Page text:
Plea for COVID funding acceleration

A new report has called for $35 billion of investment to finance the global effort to combat COVID-19 over the next 12 months.

The World Health Organisation has put the figure as the funding requirements for the ACT-Accelerator, currently the only global initiative offering a solution to speed up the end of the COVID-19 pandemic.

Launched on 24 April, it combines public and private sector expertise and institutions from around the world to accelerate the development, regulatory approval, scale-up, delivery and equitable allocation of COVID-19 tests, treatments and vaccines.

“The ACT-Accelerator needs $35 billion to meet the goal of developing new tools and producing and delivering 2 billion vaccine doses, 245 million treatments and 500 million diagnostic tests over the next year,” said the organisation. “With the largest portfolio of COVID-19 tools in the world, investing in the ACT-Accelerator increases the probability of being able to access the ‘winning candidate’ and hedges the risk that countries that have already entered individual bilateral agreements end up with products that are not viable.”

There is a clear economic rationale for the investment explained the WHO, given the ongoing impact the pandemic is having on the global economy and public health.

It added the global economy is expected to contract by $7 trillion in 2020 as a result of the pandemic.  “ACT-Accelerator’s financing gap is $35 billion. Fully financing the ACT-Accelerator to help shorten the duration of the crisis would pay back this investment in less than 36 hours once global mobility and trade are restored.”

The WHO explained the ACT-Accelerator’s total funding needs represent less than 1% of what G20 governments have already committed to domestic economic stimulus packages.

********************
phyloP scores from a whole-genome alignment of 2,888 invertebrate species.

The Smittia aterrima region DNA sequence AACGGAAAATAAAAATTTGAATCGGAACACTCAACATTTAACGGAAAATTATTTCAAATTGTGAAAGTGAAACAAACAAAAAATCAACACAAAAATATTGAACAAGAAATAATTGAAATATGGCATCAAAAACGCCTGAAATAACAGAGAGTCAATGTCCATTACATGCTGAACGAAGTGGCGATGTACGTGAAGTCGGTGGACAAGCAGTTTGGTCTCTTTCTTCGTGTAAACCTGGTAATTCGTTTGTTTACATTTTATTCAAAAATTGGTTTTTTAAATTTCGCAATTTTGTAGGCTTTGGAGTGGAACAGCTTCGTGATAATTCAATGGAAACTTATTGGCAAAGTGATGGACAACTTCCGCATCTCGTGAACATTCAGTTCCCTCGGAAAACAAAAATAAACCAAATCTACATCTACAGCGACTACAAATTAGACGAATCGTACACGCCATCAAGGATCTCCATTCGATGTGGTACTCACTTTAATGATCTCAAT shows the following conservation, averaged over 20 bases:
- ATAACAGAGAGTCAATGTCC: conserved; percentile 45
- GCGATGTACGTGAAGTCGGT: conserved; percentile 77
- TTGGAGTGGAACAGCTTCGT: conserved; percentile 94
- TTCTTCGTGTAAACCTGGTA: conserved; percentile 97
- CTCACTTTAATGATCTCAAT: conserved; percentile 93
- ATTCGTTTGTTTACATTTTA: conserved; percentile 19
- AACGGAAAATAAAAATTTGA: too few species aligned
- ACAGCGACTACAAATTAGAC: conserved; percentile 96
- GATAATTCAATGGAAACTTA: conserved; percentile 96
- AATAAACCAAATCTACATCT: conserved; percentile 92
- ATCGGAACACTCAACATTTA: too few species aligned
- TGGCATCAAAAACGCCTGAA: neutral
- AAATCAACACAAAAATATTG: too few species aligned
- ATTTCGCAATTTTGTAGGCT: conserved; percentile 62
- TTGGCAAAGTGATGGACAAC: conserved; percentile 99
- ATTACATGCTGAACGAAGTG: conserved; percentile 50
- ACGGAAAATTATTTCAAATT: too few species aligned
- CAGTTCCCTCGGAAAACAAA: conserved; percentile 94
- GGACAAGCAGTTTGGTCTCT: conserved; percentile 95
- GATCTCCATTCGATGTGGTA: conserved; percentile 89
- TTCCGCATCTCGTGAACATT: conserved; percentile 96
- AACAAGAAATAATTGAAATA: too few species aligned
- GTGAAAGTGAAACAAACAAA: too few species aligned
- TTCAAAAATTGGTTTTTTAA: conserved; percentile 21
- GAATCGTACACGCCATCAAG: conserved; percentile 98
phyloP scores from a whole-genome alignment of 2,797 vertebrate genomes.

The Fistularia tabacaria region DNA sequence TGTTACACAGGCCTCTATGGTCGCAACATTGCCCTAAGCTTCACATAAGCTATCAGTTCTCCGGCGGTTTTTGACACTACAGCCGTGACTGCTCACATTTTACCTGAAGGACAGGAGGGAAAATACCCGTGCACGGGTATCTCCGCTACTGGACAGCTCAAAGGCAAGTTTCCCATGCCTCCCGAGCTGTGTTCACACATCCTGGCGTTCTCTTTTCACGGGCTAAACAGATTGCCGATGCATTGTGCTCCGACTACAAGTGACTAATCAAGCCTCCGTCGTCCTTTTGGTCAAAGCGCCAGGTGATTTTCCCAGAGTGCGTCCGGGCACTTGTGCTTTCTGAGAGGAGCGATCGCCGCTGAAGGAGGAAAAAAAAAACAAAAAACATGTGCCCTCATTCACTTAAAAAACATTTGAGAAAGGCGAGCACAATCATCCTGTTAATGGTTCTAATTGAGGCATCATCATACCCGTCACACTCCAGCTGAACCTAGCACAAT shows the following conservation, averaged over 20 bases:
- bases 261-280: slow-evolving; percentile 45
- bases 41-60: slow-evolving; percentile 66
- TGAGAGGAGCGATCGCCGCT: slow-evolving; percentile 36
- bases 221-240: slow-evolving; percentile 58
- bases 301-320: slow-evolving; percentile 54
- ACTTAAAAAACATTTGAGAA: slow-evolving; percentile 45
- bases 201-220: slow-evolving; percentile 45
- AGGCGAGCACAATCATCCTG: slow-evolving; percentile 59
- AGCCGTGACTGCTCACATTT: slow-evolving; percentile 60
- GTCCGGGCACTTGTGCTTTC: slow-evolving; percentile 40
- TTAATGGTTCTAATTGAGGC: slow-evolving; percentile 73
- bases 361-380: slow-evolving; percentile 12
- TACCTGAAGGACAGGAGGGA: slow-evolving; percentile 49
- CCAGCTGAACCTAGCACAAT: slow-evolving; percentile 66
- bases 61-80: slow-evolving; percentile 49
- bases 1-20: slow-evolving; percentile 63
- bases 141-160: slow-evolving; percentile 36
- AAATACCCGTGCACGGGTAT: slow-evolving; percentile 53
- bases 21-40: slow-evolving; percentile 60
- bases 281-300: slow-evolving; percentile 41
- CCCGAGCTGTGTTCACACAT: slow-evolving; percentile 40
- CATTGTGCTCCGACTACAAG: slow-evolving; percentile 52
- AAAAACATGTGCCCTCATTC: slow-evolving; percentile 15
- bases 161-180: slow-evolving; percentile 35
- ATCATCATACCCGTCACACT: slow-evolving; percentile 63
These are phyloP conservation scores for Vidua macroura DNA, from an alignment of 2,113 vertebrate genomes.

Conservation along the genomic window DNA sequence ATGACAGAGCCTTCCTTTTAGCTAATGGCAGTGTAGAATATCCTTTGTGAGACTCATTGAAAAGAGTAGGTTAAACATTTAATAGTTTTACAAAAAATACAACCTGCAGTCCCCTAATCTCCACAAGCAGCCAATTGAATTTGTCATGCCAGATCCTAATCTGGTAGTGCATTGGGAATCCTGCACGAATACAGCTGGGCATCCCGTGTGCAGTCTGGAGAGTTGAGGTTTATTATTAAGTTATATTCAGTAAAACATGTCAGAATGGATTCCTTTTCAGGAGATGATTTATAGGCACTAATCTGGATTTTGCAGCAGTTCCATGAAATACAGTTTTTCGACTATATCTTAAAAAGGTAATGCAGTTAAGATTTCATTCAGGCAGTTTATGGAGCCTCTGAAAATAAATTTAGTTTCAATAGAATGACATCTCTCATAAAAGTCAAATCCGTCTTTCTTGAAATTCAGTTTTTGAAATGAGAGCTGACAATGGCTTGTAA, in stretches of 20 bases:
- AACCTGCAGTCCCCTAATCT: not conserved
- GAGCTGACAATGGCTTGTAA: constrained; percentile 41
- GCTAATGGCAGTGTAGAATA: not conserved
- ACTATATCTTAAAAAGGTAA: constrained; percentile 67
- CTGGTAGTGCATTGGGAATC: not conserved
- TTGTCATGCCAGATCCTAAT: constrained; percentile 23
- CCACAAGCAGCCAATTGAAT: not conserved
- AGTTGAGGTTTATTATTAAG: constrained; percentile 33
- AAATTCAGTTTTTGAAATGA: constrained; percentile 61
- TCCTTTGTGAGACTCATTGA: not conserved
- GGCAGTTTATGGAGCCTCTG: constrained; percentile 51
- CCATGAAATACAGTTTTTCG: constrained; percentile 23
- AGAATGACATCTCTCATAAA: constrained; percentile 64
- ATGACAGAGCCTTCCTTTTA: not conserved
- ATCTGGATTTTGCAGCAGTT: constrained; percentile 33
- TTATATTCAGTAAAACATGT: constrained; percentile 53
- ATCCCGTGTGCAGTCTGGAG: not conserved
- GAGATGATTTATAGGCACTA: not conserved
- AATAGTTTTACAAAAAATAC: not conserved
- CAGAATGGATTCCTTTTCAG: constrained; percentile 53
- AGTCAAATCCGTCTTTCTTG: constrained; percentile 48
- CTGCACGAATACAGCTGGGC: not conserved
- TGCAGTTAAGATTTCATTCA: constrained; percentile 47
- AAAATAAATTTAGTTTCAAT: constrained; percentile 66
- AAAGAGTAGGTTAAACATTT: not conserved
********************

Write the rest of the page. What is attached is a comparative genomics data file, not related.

“While many countries have made significant investments in domestic R&D and on domestic economic stimulus packages, these investments will not on their own address severe COVID-19 disease, the root cause of the crisis, and the key to restarting all aspects of their economies,” said the organisation.

It warned a lack of innovation for and sufficient access to effective tests, treatments and vaccines would hold up the recovery for all countries, and urgent action needed to be taken.

It said in the space of five months, the ACT-Accelerator has made significant progress in a range of areas:

  • The Diagnostics pillar is evaluating more than 50 diagnostic tests
  • The Therapeutics pillar is analysing 1,700+ clinical trials for promising treatments and has secured Dexamethasone for up to 4.5 million patients in lower-income countries
  • COVAX vaccine facility – the largest and most varied portfolio of COVID-19 vaccines globally – currently contains 9 vaccine candidates and a total of 156 economies, representing nearly two-thirds of the global population, are now committed to or eligible to receive vaccines through the facility